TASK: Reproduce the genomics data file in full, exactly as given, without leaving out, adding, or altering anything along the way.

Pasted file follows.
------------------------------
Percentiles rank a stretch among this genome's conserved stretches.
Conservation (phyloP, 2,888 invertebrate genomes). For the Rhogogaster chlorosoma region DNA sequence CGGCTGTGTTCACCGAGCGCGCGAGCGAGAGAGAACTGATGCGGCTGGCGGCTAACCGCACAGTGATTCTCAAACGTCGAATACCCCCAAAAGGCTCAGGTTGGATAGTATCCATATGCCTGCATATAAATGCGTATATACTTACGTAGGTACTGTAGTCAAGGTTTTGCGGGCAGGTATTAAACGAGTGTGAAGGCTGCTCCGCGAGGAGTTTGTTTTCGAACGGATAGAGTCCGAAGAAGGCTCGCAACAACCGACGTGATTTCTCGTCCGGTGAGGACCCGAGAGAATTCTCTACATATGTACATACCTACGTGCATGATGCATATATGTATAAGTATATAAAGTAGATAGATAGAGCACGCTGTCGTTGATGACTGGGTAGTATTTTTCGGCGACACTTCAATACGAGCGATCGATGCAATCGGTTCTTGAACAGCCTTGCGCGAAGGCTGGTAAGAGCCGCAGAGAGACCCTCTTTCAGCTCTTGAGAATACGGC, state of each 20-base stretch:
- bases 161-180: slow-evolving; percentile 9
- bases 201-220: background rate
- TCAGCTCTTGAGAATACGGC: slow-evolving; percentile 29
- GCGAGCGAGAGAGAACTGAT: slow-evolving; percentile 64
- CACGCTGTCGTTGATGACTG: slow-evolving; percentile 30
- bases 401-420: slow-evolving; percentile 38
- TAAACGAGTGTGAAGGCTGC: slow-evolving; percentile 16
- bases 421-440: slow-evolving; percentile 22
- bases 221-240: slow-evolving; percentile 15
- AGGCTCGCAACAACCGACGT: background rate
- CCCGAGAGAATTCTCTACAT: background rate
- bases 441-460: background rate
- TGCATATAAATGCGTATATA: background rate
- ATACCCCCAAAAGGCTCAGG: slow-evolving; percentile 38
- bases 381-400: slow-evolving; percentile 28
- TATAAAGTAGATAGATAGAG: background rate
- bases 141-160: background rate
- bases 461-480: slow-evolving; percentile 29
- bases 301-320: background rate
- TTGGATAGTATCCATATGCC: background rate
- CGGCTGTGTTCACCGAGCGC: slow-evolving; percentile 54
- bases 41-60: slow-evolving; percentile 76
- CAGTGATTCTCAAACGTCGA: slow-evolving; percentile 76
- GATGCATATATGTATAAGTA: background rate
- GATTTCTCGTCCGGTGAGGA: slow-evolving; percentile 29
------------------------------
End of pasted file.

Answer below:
Percentiles rank a stretch among this genome's conserved stretches.
Conservation (phyloP, 2,888 invertebrate genomes). For the Rhogogaster chlorosoma region DNA sequence CGGCTGTGTTCACCGAGCGCGCGAGCGAGAGAGAACTGATGCGGCTGGCGGCTAACCGCACAGTGATTCTCAAACGTCGAATACCCCCAAAAGGCTCAGGTTGGATAGTATCCATATGCCTGCATATAAATGCGTATATACTTACGTAGGTACTGTAGTCAAGGTTTTGCGGGCAGGTATTAAACGAGTGTGAAGGCTGCTCCGCGAGGAGTTTGTTTTCGAACGGATAGAGTCCGAAGAAGGCTCGCAACAACCGACGTGATTTCTCGTCCGGTGAGGACCCGAGAGAATTCTCTACATATGTACATACCTACGTGCATGATGCATATATGTATAAGTATATAAAGTAGATAGATAGAGCACGCTGTCGTTGATGACTGGGTAGTATTTTTCGGCGACACTTCAATACGAGCGATCGATGCAATCGGTTCTTGAACAGCCTTGCGCGAAGGCTGGTAAGAGCCGCAGAGAGACCCTCTTTCAGCTCTTGAGAATACGGC, state of each 20-base stretch:
- bases 161-180: slow-evolving; percentile 9
- bases 201-220: background rate
- TCAGCTCTTGAGAATACGGC: slow-evolving; percentile 29
- GCGAGCGAGAGAGAACTGAT: slow-evolving; percentile 64
- CACGCTGTCGTTGATGACTG: slow-evolving; percentile 30
- bases 401-420: slow-evolving; percentile 38
- TAAACGAGTGTGAAGGCTGC: slow-evolving; percentile 16
- bases 421-440: slow-evolving; percentile 22
- bases 221-240: slow-evolving; percentile 15
- AGGCTCGCAACAACCGACGT: background rate
- CCCGAGAGAATTCTCTACAT: background rate
- bases 441-460: background rate
- TGCATATAAATGCGTATATA: background rate
- ATACCCCCAAAAGGCTCAGG: slow-evolving; percentile 38
- bases 381-400: slow-evolving; percentile 28
- TATAAAGTAGATAGATAGAG: background rate
- bases 141-160: background rate
- bases 461-480: slow-evolving; percentile 29
- bases 301-320: background rate
- TTGGATAGTATCCATATGCC: background rate
- CGGCTGTGTTCACCGAGCGC: slow-evolving; percentile 54
- bases 41-60: slow-evolving; percentile 76
- CAGTGATTCTCAAACGTCGA: slow-evolving; percentile 76
- GATGCATATATGTATAAGTA: background rate
- GATTTCTCGTCCGGTGAGGA: slow-evolving; percentile 29